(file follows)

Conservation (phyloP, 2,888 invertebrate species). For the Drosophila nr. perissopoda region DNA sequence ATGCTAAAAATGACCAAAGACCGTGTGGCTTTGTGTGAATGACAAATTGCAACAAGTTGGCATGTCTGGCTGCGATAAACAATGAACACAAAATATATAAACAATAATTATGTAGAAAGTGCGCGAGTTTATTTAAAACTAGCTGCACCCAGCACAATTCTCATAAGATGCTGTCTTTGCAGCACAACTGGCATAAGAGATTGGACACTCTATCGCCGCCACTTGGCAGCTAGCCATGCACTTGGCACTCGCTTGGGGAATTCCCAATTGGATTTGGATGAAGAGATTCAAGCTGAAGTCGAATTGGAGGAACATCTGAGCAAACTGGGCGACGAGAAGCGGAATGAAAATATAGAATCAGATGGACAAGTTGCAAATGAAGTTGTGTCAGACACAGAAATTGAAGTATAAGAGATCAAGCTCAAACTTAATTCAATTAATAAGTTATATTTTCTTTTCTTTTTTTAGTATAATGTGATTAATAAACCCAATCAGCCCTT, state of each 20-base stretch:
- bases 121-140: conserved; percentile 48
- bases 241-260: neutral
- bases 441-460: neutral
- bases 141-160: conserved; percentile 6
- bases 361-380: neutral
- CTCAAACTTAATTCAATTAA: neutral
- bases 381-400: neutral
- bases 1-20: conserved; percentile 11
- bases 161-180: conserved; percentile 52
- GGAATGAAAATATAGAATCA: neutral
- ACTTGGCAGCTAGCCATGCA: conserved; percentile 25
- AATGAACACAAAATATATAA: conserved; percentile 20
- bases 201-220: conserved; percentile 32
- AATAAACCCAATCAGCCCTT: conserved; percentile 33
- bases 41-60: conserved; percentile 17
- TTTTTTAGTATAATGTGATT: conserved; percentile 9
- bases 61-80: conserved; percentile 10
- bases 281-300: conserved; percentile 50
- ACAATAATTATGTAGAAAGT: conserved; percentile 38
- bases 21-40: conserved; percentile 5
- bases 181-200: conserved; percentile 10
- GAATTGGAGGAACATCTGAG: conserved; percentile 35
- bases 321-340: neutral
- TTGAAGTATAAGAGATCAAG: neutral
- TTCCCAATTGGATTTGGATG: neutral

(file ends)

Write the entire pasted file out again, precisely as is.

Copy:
Conservation (phyloP, 2,888 invertebrate species). For the Drosophila nr. perissopoda region DNA sequence ATGCTAAAAATGACCAAAGACCGTGTGGCTTTGTGTGAATGACAAATTGCAACAAGTTGGCATGTCTGGCTGCGATAAACAATGAACACAAAATATATAAACAATAATTATGTAGAAAGTGCGCGAGTTTATTTAAAACTAGCTGCACCCAGCACAATTCTCATAAGATGCTGTCTTTGCAGCACAACTGGCATAAGAGATTGGACACTCTATCGCCGCCACTTGGCAGCTAGCCATGCACTTGGCACTCGCTTGGGGAATTCCCAATTGGATTTGGATGAAGAGATTCAAGCTGAAGTCGAATTGGAGGAACATCTGAGCAAACTGGGCGACGAGAAGCGGAATGAAAATATAGAATCAGATGGACAAGTTGCAAATGAAGTTGTGTCAGACACAGAAATTGAAGTATAAGAGATCAAGCTCAAACTTAATTCAATTAATAAGTTATATTTTCTTTTCTTTTTTTAGTATAATGTGATTAATAAACCCAATCAGCCCTT, state of each 20-base stretch:
- bases 121-140: conserved; percentile 48
- bases 241-260: neutral
- bases 441-460: neutral
- bases 141-160: conserved; percentile 6
- bases 361-380: neutral
- CTCAAACTTAATTCAATTAA: neutral
- bases 381-400: neutral
- bases 1-20: conserved; percentile 11
- bases 161-180: conserved; percentile 52
- GGAATGAAAATATAGAATCA: neutral
- ACTTGGCAGCTAGCCATGCA: conserved; percentile 25
- AATGAACACAAAATATATAA: conserved; percentile 20
- bases 201-220: conserved; percentile 32
- AATAAACCCAATCAGCCCTT: conserved; percentile 33
- bases 41-60: conserved; percentile 17
- TTTTTTAGTATAATGTGATT: conserved; percentile 9
- bases 61-80: conserved; percentile 10
- bases 281-300: conserved; percentile 50
- ACAATAATTATGTAGAAAGT: conserved; percentile 38
- bases 21-40: conserved; percentile 5
- bases 181-200: conserved; percentile 10
- GAATTGGAGGAACATCTGAG: conserved; percentile 35
- bases 321-340: neutral
- TTGAAGTATAAGAGATCAAG: neutral
- TTCCCAATTGGATTTGGATG: neutral